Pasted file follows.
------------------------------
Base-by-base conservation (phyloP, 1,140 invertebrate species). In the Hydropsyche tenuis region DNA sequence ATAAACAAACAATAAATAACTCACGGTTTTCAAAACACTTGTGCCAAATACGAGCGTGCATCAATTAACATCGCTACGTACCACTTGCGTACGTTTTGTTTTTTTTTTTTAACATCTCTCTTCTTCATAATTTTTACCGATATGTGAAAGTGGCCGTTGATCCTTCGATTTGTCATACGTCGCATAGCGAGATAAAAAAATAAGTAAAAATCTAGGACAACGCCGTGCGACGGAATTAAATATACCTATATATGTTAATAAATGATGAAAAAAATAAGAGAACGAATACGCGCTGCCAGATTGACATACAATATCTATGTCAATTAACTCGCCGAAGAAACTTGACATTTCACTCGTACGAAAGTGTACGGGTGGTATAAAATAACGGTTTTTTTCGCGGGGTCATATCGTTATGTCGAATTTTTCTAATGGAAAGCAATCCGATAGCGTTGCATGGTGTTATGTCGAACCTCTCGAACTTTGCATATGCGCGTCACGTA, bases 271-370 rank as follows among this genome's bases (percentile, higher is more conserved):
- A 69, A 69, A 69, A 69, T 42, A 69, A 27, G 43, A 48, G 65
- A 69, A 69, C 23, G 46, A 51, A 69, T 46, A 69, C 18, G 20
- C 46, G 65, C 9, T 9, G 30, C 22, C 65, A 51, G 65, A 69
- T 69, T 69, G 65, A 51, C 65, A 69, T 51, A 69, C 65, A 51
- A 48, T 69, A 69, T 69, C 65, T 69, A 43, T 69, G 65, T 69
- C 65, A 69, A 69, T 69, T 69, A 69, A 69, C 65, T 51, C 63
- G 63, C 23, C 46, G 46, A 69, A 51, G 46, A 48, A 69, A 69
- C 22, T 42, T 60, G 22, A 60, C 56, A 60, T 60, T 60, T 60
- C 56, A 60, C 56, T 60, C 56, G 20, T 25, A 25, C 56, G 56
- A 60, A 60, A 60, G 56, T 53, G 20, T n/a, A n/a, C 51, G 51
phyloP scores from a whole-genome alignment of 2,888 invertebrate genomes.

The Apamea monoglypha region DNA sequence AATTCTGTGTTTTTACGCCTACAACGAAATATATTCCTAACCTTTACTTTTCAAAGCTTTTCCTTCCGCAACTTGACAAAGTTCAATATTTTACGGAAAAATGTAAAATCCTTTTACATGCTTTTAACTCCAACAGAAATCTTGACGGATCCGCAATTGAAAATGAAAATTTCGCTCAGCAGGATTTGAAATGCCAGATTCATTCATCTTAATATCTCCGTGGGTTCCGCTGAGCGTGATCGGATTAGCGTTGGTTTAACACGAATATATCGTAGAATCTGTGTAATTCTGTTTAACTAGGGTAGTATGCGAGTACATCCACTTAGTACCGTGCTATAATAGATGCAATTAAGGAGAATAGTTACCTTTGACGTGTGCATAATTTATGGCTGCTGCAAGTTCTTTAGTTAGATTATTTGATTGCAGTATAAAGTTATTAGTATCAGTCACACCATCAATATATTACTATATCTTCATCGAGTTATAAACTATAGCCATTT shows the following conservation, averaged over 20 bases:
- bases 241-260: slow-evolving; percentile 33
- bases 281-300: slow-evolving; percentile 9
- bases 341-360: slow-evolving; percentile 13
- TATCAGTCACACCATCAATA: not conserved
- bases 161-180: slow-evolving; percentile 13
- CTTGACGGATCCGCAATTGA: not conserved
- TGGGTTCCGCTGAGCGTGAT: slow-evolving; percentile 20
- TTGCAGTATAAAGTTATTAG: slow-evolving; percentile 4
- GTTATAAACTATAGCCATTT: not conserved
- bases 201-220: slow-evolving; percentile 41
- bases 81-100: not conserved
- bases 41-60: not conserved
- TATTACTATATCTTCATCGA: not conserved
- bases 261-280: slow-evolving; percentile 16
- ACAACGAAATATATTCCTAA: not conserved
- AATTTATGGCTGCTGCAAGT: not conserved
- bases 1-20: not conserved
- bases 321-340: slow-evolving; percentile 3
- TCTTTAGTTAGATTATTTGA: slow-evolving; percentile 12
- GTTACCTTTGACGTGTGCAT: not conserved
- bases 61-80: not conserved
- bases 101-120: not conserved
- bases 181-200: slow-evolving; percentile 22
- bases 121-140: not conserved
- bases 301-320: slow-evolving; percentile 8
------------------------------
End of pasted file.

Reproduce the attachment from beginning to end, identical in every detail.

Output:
Base-by-base conservation (phyloP, 1,140 invertebrate species). In the Hydropsyche tenuis region DNA sequence ATAAACAAACAATAAATAACTCACGGTTTTCAAAACACTTGTGCCAAATACGAGCGTGCATCAATTAACATCGCTACGTACCACTTGCGTACGTTTTGTTTTTTTTTTTTAACATCTCTCTTCTTCATAATTTTTACCGATATGTGAAAGTGGCCGTTGATCCTTCGATTTGTCATACGTCGCATAGCGAGATAAAAAAATAAGTAAAAATCTAGGACAACGCCGTGCGACGGAATTAAATATACCTATATATGTTAATAAATGATGAAAAAAATAAGAGAACGAATACGCGCTGCCAGATTGACATACAATATCTATGTCAATTAACTCGCCGAAGAAACTTGACATTTCACTCGTACGAAAGTGTACGGGTGGTATAAAATAACGGTTTTTTTCGCGGGGTCATATCGTTATGTCGAATTTTTCTAATGGAAAGCAATCCGATAGCGTTGCATGGTGTTATGTCGAACCTCTCGAACTTTGCATATGCGCGTCACGTA, bases 271-370 rank as follows among this genome's bases (percentile, higher is more conserved):
- A 69, A 69, A 69, A 69, T 42, A 69, A 27, G 43, A 48, G 65
- A 69, A 69, C 23, G 46, A 51, A 69, T 46, A 69, C 18, G 20
- C 46, G 65, C 9, T 9, G 30, C 22, C 65, A 51, G 65, A 69
- T 69, T 69, G 65, A 51, C 65, A 69, T 51, A 69, C 65, A 51
- A 48, T 69, A 69, T 69, C 65, T 69, A 43, T 69, G 65, T 69
- C 65, A 69, A 69, T 69, T 69, A 69, A 69, C 65, T 51, C 63
- G 63, C 23, C 46, G 46, A 69, A 51, G 46, A 48, A 69, A 69
- C 22, T 42, T 60, G 22, A 60, C 56, A 60, T 60, T 60, T 60
- C 56, A 60, C 56, T 60, C 56, G 20, T 25, A 25, C 56, G 56
- A 60, A 60, A 60, G 56, T 53, G 20, T n/a, A n/a, C 51, G 51
phyloP scores from a whole-genome alignment of 2,888 invertebrate genomes.

The Apamea monoglypha region DNA sequence AATTCTGTGTTTTTACGCCTACAACGAAATATATTCCTAACCTTTACTTTTCAAAGCTTTTCCTTCCGCAACTTGACAAAGTTCAATATTTTACGGAAAAATGTAAAATCCTTTTACATGCTTTTAACTCCAACAGAAATCTTGACGGATCCGCAATTGAAAATGAAAATTTCGCTCAGCAGGATTTGAAATGCCAGATTCATTCATCTTAATATCTCCGTGGGTTCCGCTGAGCGTGATCGGATTAGCGTTGGTTTAACACGAATATATCGTAGAATCTGTGTAATTCTGTTTAACTAGGGTAGTATGCGAGTACATCCACTTAGTACCGTGCTATAATAGATGCAATTAAGGAGAATAGTTACCTTTGACGTGTGCATAATTTATGGCTGCTGCAAGTTCTTTAGTTAGATTATTTGATTGCAGTATAAAGTTATTAGTATCAGTCACACCATCAATATATTACTATATCTTCATCGAGTTATAAACTATAGCCATTT shows the following conservation, averaged over 20 bases:
- bases 241-260: slow-evolving; percentile 33
- bases 281-300: slow-evolving; percentile 9
- bases 341-360: slow-evolving; percentile 13
- TATCAGTCACACCATCAATA: not conserved
- bases 161-180: slow-evolving; percentile 13
- CTTGACGGATCCGCAATTGA: not conserved
- TGGGTTCCGCTGAGCGTGAT: slow-evolving; percentile 20
- TTGCAGTATAAAGTTATTAG: slow-evolving; percentile 4
- GTTATAAACTATAGCCATTT: not conserved
- bases 201-220: slow-evolving; percentile 41
- bases 81-100: not conserved
- bases 41-60: not conserved
- TATTACTATATCTTCATCGA: not conserved
- bases 261-280: slow-evolving; percentile 16
- ACAACGAAATATATTCCTAA: not conserved
- AATTTATGGCTGCTGCAAGT: not conserved
- bases 1-20: not conserved
- bases 321-340: slow-evolving; percentile 3
- TCTTTAGTTAGATTATTTGA: slow-evolving; percentile 12
- GTTACCTTTGACGTGTGCAT: not conserved
- bases 61-80: not conserved
- bases 101-120: not conserved
- bases 181-200: slow-evolving; percentile 22
- bases 121-140: not conserved
- bases 301-320: slow-evolving; percentile 8